• In 2005, the Pará state government filed a lawsuit against Jari Florestal, requesting that it be declared that the company was not the owner of the lands it sought to legitimize with the Pará Lands Institute. (1) In the lawsuit, the Pará state’s prosecutor questioned the Jari Group’s supposed ownership over the area that in the past was the Saracura Estate, at the time amounting to 2.6 million hectares. According to a historical study, “the circumstances under which [around 1882, the alleged owner] obtained these areas are surrounded by reports of electoral fraud and fraud in the region's notary offices, giving rise to a complicated land ownership situation that remains unresolved to this day”. (2) For this reason, the Pará State Court of Justice ordered the cancelation of the existent registrations, transcriptions and annotations on the [Saracura Estate] property, “(...) in order to prevent the legitimization of what Jari has done by transforming the Estate, as if by magic, into its property”, as the prosecutor states in the 2005 lawsuit.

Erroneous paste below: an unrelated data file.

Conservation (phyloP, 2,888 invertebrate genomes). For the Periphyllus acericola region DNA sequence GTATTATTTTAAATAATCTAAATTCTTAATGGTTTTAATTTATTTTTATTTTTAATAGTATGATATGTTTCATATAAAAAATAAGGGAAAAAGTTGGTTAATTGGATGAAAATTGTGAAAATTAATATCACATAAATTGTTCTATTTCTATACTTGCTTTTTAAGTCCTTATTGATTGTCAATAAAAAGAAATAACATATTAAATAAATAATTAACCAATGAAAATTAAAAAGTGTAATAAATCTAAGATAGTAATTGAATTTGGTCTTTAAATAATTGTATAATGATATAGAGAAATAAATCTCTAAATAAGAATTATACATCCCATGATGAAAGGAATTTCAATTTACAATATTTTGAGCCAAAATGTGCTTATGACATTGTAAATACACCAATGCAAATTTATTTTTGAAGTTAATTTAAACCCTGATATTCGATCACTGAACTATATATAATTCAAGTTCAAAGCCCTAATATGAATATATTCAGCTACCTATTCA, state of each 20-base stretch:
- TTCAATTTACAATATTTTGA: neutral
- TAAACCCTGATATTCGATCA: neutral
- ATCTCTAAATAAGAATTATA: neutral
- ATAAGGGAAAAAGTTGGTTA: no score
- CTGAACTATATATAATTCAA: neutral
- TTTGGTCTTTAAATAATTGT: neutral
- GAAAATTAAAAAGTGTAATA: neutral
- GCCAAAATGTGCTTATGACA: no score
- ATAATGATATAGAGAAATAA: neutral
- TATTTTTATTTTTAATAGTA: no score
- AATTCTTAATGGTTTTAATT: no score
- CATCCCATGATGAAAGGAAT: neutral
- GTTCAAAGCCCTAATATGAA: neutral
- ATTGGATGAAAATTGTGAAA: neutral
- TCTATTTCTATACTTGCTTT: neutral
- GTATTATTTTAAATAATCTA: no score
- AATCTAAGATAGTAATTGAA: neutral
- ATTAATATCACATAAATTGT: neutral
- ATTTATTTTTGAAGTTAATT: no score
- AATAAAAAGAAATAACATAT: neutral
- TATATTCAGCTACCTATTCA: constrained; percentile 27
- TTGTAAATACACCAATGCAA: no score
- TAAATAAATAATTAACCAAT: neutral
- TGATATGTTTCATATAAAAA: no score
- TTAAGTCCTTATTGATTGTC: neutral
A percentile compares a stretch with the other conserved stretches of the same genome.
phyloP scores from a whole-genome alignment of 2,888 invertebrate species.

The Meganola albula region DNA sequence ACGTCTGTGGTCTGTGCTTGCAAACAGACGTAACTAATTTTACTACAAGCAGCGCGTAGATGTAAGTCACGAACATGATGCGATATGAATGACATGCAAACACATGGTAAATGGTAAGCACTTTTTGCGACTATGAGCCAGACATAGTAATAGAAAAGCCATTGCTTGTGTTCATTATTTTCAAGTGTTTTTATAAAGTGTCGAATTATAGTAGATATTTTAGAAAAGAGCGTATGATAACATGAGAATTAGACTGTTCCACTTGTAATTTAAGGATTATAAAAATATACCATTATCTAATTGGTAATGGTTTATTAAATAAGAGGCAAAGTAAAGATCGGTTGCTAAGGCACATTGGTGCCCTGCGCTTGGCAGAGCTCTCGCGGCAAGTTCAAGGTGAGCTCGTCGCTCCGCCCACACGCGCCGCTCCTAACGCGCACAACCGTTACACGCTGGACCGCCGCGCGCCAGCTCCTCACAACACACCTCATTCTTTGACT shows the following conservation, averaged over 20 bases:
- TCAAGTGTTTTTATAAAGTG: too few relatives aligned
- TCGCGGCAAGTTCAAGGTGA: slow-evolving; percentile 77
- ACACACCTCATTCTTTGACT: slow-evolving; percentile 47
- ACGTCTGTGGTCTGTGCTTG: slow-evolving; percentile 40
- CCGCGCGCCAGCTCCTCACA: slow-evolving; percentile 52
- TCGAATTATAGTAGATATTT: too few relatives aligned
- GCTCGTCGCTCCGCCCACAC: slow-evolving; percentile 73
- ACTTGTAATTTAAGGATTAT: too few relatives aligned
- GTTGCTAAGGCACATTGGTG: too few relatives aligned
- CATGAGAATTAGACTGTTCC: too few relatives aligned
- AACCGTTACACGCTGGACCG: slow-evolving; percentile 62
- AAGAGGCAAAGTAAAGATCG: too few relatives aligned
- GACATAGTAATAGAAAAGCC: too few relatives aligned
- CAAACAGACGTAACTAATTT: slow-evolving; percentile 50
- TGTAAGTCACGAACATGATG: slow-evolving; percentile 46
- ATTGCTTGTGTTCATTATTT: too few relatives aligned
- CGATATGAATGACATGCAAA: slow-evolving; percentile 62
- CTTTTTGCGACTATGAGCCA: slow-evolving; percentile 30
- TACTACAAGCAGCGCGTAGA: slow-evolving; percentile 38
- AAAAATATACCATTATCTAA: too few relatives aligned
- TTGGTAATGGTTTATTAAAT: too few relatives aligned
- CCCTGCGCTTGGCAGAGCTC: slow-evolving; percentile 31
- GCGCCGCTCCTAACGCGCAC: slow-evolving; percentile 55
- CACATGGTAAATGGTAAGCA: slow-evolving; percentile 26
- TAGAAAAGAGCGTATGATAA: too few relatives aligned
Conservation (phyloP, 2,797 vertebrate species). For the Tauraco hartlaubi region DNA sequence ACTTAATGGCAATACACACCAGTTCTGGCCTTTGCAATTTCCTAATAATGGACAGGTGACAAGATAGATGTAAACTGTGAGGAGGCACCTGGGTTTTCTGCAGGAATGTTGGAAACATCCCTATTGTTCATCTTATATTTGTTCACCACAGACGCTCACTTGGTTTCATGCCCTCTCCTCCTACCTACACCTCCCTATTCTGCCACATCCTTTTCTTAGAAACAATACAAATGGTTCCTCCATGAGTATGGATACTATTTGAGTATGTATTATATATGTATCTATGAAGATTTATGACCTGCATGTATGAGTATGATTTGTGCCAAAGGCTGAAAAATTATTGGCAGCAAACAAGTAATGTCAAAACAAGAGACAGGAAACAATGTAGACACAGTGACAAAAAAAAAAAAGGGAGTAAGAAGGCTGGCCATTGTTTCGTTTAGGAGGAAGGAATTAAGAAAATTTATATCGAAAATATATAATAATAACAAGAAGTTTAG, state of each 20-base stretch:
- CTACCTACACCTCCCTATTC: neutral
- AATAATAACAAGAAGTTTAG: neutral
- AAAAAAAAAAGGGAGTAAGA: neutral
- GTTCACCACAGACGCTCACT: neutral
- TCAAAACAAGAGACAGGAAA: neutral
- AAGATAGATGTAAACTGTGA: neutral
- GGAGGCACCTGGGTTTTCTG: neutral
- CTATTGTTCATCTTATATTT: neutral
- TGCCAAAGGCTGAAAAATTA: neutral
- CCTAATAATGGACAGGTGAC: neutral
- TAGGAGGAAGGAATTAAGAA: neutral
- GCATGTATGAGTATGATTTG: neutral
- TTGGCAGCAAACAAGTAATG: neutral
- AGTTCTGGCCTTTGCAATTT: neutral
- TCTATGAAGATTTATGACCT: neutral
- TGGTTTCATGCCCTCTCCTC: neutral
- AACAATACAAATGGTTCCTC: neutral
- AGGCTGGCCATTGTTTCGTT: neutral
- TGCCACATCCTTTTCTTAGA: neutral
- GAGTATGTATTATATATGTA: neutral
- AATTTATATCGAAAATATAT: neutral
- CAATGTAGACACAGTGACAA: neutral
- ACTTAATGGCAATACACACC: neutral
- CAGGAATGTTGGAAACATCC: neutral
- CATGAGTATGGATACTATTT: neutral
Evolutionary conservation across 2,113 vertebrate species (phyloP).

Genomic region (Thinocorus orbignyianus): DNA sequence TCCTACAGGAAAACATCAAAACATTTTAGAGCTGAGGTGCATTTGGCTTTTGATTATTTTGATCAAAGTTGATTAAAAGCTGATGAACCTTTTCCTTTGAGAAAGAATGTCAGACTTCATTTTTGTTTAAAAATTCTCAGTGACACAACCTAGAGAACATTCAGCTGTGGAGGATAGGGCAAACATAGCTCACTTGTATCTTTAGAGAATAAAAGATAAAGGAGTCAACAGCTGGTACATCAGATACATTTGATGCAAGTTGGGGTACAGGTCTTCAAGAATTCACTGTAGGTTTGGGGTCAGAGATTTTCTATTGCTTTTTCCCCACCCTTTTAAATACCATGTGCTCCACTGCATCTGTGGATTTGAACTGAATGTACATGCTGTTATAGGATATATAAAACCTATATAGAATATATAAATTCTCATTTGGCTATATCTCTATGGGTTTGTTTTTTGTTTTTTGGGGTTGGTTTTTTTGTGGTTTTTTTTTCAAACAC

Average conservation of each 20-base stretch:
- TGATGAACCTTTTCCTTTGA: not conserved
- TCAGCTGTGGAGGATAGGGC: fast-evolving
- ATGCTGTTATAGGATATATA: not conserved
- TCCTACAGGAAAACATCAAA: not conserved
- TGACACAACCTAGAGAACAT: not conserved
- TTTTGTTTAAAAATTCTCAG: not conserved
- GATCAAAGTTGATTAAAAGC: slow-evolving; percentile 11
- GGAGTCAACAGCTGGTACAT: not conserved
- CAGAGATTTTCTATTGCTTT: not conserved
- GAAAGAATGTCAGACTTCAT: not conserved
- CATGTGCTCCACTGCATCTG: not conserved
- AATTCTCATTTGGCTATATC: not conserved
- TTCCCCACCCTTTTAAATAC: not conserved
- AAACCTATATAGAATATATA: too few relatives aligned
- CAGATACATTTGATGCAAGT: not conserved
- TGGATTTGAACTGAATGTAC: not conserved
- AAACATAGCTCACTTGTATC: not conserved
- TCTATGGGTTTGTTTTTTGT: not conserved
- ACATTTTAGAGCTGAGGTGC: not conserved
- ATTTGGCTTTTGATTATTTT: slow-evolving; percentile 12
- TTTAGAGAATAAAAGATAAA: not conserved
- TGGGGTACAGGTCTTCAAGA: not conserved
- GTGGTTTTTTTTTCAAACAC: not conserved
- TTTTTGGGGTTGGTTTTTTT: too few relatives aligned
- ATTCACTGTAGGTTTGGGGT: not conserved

• The second lawsuit against Jari Florestal dates back to 2011 and is being processed in the Federal Court of Pará on the basis of a complaint by the Federal Public Prosecutor’s Office against the director of the Jari Group. He allegedly committed the crime of ideological falsehood when presenting land documentation to obtain authorization to exploit native timber. The Grupo Jari’s forest management plan was submitted to the federal environmental agency, IBAMA, in 2001 in order to get authorization to start logging. The Federal Public Prosecutor’s Office was activated in 2005 following IBAMA's suspicions of fraud in the land documentation. (3)

    • Jari Florestal’s FSC certification has been suspended since 2017 but not due to the land question. (4) The decision was made by the certification consultancy agency SCS, on the basis of a special audit conducted in 2015 after an IBAMA operation fined Jari Florestal 6 million reais (US$ 1.6 millions at the time) for irregularities in its forest management, which indicated illegal commercialization of timber. Due to the company's lack of cooperation with the certifier's investigation, SCS decided to suspend the seal. (5)

    • In 2022, the Agrarian Prosecutor's Office filed a Public Civil Lawsuit in the state of Pará against the Jari Celulose Group, requesting that part of its property titles be annulled. The lawsuit results from the investigation of successive fraudulent and illegal practices related to the issuing of property titles and fraudulent public records regarding an area of 126 thousand hectares since1937 in the Almeirim municipality. (6)